St Marie’s Catholic Primary School

About St Marie’s Catholic Primary School Browse Features

St Marie’s Catholic Primary School


Name St Marie’s Catholic Primary School
Website http://www.stmariescps.co.uk/
Ofsted Inspection Rating Good
Address Bigdale Drive, Northwood, Liverpool, L33 6XL
Phone Number 01514778480
Type Primary
Age Range 3-11
Religious Character Roman Catholic
Gender Mixed
Number of Pupils 248 (54% boys 46% girls)
Number of Pupils per Teacher 18.0
Local Authority Knowsley
Percentage Free School Meals 56.5%
Percentage English is Not First Language 11.3%
Pupils with SEN Support 20.2%
Catchment Area Indicator Available Yes
Last Distance Offered Available No
Highlights from Latest Full Inspection (18 May 2016)
There may have been more recent inspections such as monitoring visits or short inspections. For details of all inspections, please view this provider on our map here.

Information about this school

The school is larger than the average-sized primary school. Children in Reception, Year 1 and Year 2 are taught in mixed-age classes. Nursery children and pupils in Years 3 to 6 are taught in single-age classes. Almost all pupils are from White British backgrounds. The proportion of pupils known to be eligible for the pupil premium (additional funding for disadvantaged pupils) is well above average. The proportion of pupils who have special educational needs or disability is above average. The school meets the government’s current floor standards, which set the minimum expectations for pupils’ attainment and progress in English and mathematics by the end of Year 6. The proportion of pupils joining or leaving the school at different times is well above that found in most schools. Some of these pupils join, leave and then re-join the school due to allocations of housing in the area. The school runs a breakfast club from 8am each day. There has been a high turnover of staff in the past two years, including at senior management level. A new headteacher was appointed in September 2015, after a short spell as acting headteacher. A new deputy headteacher was appointed in March 2016, after a short spell as acting deputy headteacher. The school meets requirements on the publication of specified information on its website.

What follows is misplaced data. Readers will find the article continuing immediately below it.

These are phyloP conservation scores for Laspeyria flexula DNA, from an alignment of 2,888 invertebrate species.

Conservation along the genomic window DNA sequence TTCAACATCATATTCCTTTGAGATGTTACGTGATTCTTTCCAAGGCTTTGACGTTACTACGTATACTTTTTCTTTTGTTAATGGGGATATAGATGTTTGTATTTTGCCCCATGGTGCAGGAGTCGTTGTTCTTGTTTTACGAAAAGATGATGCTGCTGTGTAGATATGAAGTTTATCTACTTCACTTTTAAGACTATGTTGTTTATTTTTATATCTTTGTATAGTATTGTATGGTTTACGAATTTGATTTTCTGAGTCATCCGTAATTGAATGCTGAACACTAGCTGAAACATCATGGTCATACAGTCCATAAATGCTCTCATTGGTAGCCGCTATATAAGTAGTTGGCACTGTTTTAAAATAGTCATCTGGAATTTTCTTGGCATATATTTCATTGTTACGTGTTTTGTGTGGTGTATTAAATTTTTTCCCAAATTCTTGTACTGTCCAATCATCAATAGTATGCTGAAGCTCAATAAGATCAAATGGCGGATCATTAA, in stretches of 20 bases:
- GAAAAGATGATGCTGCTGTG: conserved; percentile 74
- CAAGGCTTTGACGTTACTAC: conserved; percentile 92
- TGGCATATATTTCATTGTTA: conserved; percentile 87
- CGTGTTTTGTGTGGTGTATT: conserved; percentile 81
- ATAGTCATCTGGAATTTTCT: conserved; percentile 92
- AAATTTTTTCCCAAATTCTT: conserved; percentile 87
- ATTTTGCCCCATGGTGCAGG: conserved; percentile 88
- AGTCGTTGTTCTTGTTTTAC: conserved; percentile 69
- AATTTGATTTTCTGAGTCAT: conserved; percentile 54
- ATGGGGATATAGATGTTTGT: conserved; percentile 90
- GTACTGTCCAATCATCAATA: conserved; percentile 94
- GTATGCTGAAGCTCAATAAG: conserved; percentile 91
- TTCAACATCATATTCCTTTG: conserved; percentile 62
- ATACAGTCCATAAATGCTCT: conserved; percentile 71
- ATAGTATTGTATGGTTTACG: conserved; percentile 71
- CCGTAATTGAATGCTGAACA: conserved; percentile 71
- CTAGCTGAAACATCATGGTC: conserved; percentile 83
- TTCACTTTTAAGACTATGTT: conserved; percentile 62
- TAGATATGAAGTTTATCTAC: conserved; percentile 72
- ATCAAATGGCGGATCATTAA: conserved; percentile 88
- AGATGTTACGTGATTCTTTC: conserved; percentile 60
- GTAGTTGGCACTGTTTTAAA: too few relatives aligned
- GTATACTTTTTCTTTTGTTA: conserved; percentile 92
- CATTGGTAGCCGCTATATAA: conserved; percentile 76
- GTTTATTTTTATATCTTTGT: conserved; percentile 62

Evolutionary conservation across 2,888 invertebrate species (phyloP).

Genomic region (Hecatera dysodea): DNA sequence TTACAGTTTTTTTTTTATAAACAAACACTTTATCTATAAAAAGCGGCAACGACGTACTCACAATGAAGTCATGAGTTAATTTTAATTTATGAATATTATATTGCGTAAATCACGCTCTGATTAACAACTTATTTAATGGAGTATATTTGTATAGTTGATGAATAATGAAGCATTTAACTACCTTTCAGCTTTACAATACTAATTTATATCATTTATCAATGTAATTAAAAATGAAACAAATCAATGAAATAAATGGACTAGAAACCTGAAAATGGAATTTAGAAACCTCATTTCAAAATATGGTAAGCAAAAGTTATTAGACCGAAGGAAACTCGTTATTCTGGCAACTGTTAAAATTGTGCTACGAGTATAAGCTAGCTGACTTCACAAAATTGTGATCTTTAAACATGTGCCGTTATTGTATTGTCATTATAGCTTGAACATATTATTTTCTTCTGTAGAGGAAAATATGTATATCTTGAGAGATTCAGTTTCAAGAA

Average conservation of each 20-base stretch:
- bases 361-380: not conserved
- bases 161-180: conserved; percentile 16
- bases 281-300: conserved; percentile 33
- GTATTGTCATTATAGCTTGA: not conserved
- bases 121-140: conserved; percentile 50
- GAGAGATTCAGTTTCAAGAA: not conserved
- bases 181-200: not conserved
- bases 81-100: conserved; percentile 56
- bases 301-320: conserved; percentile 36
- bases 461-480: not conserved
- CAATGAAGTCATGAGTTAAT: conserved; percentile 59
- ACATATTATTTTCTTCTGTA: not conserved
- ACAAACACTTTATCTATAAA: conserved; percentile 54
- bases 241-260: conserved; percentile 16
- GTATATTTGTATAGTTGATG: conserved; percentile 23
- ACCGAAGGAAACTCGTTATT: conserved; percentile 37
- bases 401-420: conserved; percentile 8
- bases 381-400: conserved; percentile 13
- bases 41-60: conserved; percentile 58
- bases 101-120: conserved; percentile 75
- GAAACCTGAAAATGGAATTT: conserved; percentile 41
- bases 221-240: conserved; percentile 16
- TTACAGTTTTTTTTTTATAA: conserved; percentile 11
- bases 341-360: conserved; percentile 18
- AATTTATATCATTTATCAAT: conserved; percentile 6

Summary of key findings for parents and pupils

This is a good school In her unswerving determination to improve every aspect of pupils’ learning, the headteacher has set high expectations for staff and for pupils. Staff have risen well to the demands placed upon them. The speed of improvement in the past year is impressive, especially in writing. Teaching, learning and assessment are good. As a result, pupils of all ages and abilities are making good progress. Staff have worked together really well to establish the new curriculum and assessment systems. All subjects are taught in sufficient depth to enable pupils to make good progress in them. School leaders have managed staff absences really well, particularly in the early years, minimising the impact they might have on pupils’ learning. Staffing has been stabilised for the next school year, enabling the school to show it has strong capacity for further improvement. Leaders at all levels, including governors, have united to make sure that improvements are secure. Good management of the provision for children in the early years ensures that they get off to a good start and are prepared well for Year 1. What the school does to ensure pupils’ welfare and well-being, and to help pupils develop strong personal skills, is outstanding. It permeates the whole curriculum. Pupils feel safe and they behave well. They want to come to school because they enjoy learning. They are eager to do well. Attendance is above average. Governors have made excellent use of an external review to sharpen their skills in holding the school to account. They now do this really well. It is not yet an outstanding school because : Despite now making good progress, boys still do not do as well as girls in writing. Staff in the early years do not always capitalise on opportunities to develop children’s communication and language skills. Other than in writing, the quality of written feedback given to pupils about their learning does not always adhere to the school’s marking policy, which asks teachers to give pupils precise guidance on what they need to improve and why.